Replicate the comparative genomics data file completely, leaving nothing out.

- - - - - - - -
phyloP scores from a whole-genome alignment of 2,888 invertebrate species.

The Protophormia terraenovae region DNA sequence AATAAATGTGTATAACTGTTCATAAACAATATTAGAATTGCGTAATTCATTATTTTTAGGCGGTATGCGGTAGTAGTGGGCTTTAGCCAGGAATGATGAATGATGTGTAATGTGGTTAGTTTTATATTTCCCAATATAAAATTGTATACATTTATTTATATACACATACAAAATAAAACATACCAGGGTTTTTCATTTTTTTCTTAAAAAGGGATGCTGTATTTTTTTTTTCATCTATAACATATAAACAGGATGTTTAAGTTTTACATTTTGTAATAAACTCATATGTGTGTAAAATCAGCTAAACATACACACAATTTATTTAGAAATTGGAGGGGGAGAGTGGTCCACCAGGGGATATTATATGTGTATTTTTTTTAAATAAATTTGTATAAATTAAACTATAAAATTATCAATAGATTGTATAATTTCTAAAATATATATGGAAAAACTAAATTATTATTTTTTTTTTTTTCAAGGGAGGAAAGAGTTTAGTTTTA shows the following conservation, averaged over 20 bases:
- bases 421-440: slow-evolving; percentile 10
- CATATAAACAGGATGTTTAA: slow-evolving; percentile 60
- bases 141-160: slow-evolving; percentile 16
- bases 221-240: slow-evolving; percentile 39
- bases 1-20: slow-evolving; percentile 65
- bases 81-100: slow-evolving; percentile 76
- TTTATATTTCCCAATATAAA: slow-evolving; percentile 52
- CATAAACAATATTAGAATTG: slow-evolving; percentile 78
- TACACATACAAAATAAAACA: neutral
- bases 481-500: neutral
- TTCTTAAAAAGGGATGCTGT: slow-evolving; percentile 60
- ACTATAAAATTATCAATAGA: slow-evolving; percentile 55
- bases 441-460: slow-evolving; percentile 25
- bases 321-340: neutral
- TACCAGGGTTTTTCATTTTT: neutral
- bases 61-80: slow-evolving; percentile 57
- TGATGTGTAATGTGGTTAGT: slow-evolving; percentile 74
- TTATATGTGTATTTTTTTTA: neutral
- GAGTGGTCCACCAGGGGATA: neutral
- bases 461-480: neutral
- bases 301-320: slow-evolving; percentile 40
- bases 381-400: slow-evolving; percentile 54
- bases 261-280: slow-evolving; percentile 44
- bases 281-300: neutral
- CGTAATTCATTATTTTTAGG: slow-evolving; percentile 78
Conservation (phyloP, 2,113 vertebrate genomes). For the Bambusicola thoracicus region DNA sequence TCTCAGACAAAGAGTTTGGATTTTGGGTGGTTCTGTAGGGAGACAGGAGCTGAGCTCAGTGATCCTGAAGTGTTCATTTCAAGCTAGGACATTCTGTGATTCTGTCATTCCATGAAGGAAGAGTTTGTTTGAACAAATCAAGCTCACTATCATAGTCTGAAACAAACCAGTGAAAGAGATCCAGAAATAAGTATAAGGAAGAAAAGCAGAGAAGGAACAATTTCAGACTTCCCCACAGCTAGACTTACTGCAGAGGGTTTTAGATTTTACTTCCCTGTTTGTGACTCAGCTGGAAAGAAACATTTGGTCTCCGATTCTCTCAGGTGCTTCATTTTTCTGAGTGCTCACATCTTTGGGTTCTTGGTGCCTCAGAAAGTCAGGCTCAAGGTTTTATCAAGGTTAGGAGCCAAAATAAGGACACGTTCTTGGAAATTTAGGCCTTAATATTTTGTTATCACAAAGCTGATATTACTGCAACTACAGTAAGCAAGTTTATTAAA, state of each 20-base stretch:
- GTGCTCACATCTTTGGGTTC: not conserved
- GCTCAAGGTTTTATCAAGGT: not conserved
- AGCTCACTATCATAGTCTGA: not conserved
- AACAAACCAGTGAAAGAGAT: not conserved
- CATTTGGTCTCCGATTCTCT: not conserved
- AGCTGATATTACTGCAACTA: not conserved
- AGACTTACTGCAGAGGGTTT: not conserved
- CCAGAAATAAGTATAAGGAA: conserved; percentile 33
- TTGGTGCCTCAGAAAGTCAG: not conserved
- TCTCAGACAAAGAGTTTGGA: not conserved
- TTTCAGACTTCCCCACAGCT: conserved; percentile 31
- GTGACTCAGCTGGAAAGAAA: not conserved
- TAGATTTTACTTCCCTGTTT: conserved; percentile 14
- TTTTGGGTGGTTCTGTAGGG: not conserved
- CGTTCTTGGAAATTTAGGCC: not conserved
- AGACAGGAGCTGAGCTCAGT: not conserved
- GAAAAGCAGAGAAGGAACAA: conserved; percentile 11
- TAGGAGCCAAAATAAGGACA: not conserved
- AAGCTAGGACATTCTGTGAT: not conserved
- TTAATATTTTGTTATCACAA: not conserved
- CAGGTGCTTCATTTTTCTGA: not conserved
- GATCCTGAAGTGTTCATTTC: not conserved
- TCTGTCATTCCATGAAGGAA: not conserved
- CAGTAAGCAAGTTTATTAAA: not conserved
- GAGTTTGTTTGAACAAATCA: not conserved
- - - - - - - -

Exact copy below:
phyloP scores from a whole-genome alignment of 2,888 invertebrate species.

The Protophormia terraenovae region DNA sequence AATAAATGTGTATAACTGTTCATAAACAATATTAGAATTGCGTAATTCATTATTTTTAGGCGGTATGCGGTAGTAGTGGGCTTTAGCCAGGAATGATGAATGATGTGTAATGTGGTTAGTTTTATATTTCCCAATATAAAATTGTATACATTTATTTATATACACATACAAAATAAAACATACCAGGGTTTTTCATTTTTTTCTTAAAAAGGGATGCTGTATTTTTTTTTTCATCTATAACATATAAACAGGATGTTTAAGTTTTACATTTTGTAATAAACTCATATGTGTGTAAAATCAGCTAAACATACACACAATTTATTTAGAAATTGGAGGGGGAGAGTGGTCCACCAGGGGATATTATATGTGTATTTTTTTTAAATAAATTTGTATAAATTAAACTATAAAATTATCAATAGATTGTATAATTTCTAAAATATATATGGAAAAACTAAATTATTATTTTTTTTTTTTTCAAGGGAGGAAAGAGTTTAGTTTTA shows the following conservation, averaged over 20 bases:
- bases 421-440: slow-evolving; percentile 10
- CATATAAACAGGATGTTTAA: slow-evolving; percentile 60
- bases 141-160: slow-evolving; percentile 16
- bases 221-240: slow-evolving; percentile 39
- bases 1-20: slow-evolving; percentile 65
- bases 81-100: slow-evolving; percentile 76
- TTTATATTTCCCAATATAAA: slow-evolving; percentile 52
- CATAAACAATATTAGAATTG: slow-evolving; percentile 78
- TACACATACAAAATAAAACA: neutral
- bases 481-500: neutral
- TTCTTAAAAAGGGATGCTGT: slow-evolving; percentile 60
- ACTATAAAATTATCAATAGA: slow-evolving; percentile 55
- bases 441-460: slow-evolving; percentile 25
- bases 321-340: neutral
- TACCAGGGTTTTTCATTTTT: neutral
- bases 61-80: slow-evolving; percentile 57
- TGATGTGTAATGTGGTTAGT: slow-evolving; percentile 74
- TTATATGTGTATTTTTTTTA: neutral
- GAGTGGTCCACCAGGGGATA: neutral
- bases 461-480: neutral
- bases 301-320: slow-evolving; percentile 40
- bases 381-400: slow-evolving; percentile 54
- bases 261-280: slow-evolving; percentile 44
- bases 281-300: neutral
- CGTAATTCATTATTTTTAGG: slow-evolving; percentile 78
Conservation (phyloP, 2,113 vertebrate genomes). For the Bambusicola thoracicus region DNA sequence TCTCAGACAAAGAGTTTGGATTTTGGGTGGTTCTGTAGGGAGACAGGAGCTGAGCTCAGTGATCCTGAAGTGTTCATTTCAAGCTAGGACATTCTGTGATTCTGTCATTCCATGAAGGAAGAGTTTGTTTGAACAAATCAAGCTCACTATCATAGTCTGAAACAAACCAGTGAAAGAGATCCAGAAATAAGTATAAGGAAGAAAAGCAGAGAAGGAACAATTTCAGACTTCCCCACAGCTAGACTTACTGCAGAGGGTTTTAGATTTTACTTCCCTGTTTGTGACTCAGCTGGAAAGAAACATTTGGTCTCCGATTCTCTCAGGTGCTTCATTTTTCTGAGTGCTCACATCTTTGGGTTCTTGGTGCCTCAGAAAGTCAGGCTCAAGGTTTTATCAAGGTTAGGAGCCAAAATAAGGACACGTTCTTGGAAATTTAGGCCTTAATATTTTGTTATCACAAAGCTGATATTACTGCAACTACAGTAAGCAAGTTTATTAAA, state of each 20-base stretch:
- GTGCTCACATCTTTGGGTTC: not conserved
- GCTCAAGGTTTTATCAAGGT: not conserved
- AGCTCACTATCATAGTCTGA: not conserved
- AACAAACCAGTGAAAGAGAT: not conserved
- CATTTGGTCTCCGATTCTCT: not conserved
- AGCTGATATTACTGCAACTA: not conserved
- AGACTTACTGCAGAGGGTTT: not conserved
- CCAGAAATAAGTATAAGGAA: conserved; percentile 33
- TTGGTGCCTCAGAAAGTCAG: not conserved
- TCTCAGACAAAGAGTTTGGA: not conserved
- TTTCAGACTTCCCCACAGCT: conserved; percentile 31
- GTGACTCAGCTGGAAAGAAA: not conserved
- TAGATTTTACTTCCCTGTTT: conserved; percentile 14
- TTTTGGGTGGTTCTGTAGGG: not conserved
- CGTTCTTGGAAATTTAGGCC: not conserved
- AGACAGGAGCTGAGCTCAGT: not conserved
- GAAAAGCAGAGAAGGAACAA: conserved; percentile 11
- TAGGAGCCAAAATAAGGACA: not conserved
- AAGCTAGGACATTCTGTGAT: not conserved
- TTAATATTTTGTTATCACAA: not conserved
- CAGGTGCTTCATTTTTCTGA: not conserved
- GATCCTGAAGTGTTCATTTC: not conserved
- TCTGTCATTCCATGAAGGAA: not conserved
- CAGTAAGCAAGTTTATTAAA: not conserved
- GAGTTTGTTTGAACAAATCA: not conserved